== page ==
Dolby Pro Logic and TV

Discussion in 'AV Receivers' started by Walt H, Mar 31, 2003.

  1. Walt H

    Walt H Stunt Coordinator

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    While viewing TV with the Home Theater system turned on (Dolby Pro Logic), should you have the TV's "stereo enhancement" feature on? Example: with JVC TV's it's called "Hyper Surround". Although it sounds good, i.e. it really separates the channels including the rear surronds more, would the TV's surround timing interfere with the Dolby Pro Logic's timing?
     
  2. Philip Hamm

    Philip Hamm Lead Actor

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    There should be an option on the TV to send a line level signal out through the L/R analog outputs. The TV volume should have no effect on the receiver and the receiver volume will be the only one used. That's what should be used, and the TV volume should be all the way down. Using any TV surround modes in this configuration should be irrelevant. If the surround modes from the TV effect the operation of the receiver they shouldn't be used. (same with TV bass, treble, etc.)
     
  3. Walt H

    Walt H Stunt Coordinator

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    Thanks Philip. I'm aware of the "audio out" signal in the TV menu and how it works. I use the TV's volume control because my Yamaha receiver is in a unit that closes with a wood door and the remote control signal does not go through the wood door. As a matter of convenience I use the TV's volume control. I just wanted to know if people thought the two surround signals (TV and Receiver) would somehow interfere with each other.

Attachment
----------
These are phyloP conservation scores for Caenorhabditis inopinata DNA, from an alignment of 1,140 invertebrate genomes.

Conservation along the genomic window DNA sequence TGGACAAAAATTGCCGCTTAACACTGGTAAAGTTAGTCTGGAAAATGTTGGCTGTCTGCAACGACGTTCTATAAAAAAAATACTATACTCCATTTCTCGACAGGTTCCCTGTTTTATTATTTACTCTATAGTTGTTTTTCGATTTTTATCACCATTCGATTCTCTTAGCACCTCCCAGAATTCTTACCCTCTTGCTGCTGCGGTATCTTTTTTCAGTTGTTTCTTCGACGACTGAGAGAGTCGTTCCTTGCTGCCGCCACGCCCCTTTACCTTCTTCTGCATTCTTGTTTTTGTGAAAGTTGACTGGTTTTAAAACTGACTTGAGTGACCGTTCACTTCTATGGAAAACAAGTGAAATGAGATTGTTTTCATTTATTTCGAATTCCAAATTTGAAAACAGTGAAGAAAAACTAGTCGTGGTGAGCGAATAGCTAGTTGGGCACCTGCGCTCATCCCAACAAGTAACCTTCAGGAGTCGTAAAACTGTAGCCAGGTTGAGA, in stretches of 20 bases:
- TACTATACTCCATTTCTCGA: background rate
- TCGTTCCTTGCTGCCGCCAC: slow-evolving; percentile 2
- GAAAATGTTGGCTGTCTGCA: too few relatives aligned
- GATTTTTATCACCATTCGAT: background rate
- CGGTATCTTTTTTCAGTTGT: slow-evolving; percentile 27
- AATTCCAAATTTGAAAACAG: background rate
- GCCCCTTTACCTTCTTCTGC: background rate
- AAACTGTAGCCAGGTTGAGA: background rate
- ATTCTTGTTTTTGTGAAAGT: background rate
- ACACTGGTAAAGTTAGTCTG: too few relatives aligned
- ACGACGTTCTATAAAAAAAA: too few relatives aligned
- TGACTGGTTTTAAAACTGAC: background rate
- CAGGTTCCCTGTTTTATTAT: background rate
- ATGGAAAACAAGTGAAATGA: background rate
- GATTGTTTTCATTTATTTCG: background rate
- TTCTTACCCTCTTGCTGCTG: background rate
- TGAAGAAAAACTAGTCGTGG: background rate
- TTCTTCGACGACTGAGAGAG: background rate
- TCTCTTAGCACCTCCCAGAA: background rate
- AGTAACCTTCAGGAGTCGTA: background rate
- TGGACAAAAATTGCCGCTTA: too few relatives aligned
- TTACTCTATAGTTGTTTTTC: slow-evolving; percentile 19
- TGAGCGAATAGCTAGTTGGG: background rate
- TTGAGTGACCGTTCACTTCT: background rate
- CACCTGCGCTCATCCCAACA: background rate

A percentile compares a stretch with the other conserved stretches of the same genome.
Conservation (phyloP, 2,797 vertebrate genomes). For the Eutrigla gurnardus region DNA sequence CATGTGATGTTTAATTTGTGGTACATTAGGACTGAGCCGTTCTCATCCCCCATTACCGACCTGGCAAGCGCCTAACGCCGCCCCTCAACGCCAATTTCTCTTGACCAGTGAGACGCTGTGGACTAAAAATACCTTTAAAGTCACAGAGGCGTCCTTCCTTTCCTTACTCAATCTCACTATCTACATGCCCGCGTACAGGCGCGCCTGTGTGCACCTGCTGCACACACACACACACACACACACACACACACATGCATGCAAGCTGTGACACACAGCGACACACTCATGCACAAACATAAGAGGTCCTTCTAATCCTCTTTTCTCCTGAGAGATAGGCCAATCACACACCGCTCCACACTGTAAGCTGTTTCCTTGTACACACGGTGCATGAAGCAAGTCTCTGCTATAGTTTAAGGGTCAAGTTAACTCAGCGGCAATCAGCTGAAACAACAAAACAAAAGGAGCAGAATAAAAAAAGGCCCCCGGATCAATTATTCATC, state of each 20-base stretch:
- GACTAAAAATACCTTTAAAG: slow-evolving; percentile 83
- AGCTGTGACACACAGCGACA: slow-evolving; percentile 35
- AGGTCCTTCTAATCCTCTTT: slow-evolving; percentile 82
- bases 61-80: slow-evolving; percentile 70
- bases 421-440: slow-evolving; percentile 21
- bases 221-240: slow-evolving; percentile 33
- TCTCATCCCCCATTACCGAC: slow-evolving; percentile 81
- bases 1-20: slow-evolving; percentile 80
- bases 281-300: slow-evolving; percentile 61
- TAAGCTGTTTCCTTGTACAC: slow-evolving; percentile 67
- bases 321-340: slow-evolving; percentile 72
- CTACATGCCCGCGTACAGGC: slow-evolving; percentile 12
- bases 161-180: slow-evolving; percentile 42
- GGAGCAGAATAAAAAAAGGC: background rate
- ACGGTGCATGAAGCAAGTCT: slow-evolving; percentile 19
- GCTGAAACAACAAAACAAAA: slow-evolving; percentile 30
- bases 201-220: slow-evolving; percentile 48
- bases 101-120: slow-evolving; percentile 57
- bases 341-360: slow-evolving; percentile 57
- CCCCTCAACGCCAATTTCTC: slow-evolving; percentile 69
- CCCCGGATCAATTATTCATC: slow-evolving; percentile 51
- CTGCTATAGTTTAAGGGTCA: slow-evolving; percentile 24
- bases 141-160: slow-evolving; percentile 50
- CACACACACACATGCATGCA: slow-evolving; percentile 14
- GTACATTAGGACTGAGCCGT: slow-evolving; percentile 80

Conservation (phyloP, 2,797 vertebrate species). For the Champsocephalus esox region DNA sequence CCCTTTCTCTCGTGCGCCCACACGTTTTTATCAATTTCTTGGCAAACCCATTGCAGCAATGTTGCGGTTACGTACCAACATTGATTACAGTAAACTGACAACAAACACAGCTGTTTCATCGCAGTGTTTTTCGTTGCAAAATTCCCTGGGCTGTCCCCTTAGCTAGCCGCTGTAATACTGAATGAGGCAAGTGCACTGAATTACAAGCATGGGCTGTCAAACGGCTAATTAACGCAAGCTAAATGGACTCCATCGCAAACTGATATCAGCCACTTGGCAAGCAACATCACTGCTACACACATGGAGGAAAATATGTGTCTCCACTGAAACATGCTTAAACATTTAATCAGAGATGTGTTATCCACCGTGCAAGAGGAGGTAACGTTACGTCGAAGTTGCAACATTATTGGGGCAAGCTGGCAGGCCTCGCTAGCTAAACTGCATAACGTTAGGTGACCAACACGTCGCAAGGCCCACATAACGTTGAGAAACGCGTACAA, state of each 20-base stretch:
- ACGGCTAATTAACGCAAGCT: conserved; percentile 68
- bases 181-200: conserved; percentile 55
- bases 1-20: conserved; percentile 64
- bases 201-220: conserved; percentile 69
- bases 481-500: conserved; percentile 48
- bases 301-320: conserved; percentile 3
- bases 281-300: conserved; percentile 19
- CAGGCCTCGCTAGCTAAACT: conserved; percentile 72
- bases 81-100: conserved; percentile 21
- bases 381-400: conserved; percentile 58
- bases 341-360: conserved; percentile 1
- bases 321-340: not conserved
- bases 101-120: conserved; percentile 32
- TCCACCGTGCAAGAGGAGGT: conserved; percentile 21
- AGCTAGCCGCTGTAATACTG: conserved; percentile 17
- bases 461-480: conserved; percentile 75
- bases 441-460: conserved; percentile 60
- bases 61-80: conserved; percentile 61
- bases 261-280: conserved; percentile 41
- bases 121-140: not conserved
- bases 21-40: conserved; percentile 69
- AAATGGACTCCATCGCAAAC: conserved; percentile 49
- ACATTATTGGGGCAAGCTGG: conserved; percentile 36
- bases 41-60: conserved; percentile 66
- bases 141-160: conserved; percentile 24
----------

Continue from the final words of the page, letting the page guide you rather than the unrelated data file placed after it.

4. Philip Hamm

    Philip Hamm Lead Actor

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    They will cause all kinds of wacked out behavior.
     
  5. Jack Briggs

    Jack Briggs Executive Producer

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    Walt, you have to decide if, when watching TV, you want to hear the sound through the set's little speakers or if you want the sound routed through your A/V system. One or the other. And to operate the receiver, you have to leave that wooden door open so the remote can interact with the receiver. I'm not sure I understand what you're asking.
     
  6. Scott Merryfield

    Scott Merryfield Executive Producer
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    My old Sony 32-inch TV had a simulated surround sound setting that not only affected the sound from the TV's internal speakers, but also the signal being set via the audio-out jacks on the TV to my receiver. Having this processing enabled on the TV and then also performing Dolby Surround processing on the signal via the receiver caused all sorts of strange audio problems. It did take some time for me to figure out what was happening -- once I disabled the TV's surround sound mode, the surround sound via the receiver was fine. Evidently, the signal was getting processed twice (once within the TV, and then a 2nd time by the receiver). Note that the TV's internal speakers were shut off at all times in my case.

    In short, if you plan on using your receiver to handle TV audio, make sure that all sound processing in the TV itself is disabled. It may have no affect, depending on the model of TV, but it can cause problems.
     
  7. Jack Briggs

    Jack Briggs Executive Producer

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    Wait, is that what's being asked? If enabling the TV's faux "surround" affects the signal going through the set's audio outputs and into the receiver? Hmm. Never tried that before, and never would.
     
  8. Walt H

    Walt H Stunt Coordinator

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    Scott,

    That's exactly what I was trying to say, "double processing" (once by the TV and again by the receiver). In the case of my relatively new 36" JVC TV, the "Hyper Surrond" on the TV does not sound too bad when processed AGAIN through my Yamaha RX-V800 receiver. I do notice some sound mix-up this way, but it not unbearable, IMO. One thing it does that I like is it brings out the rear surrounds more than normal. I only do this on occasion.
     
  9. Scott Merryfield

    Scott Merryfield Executive Producer
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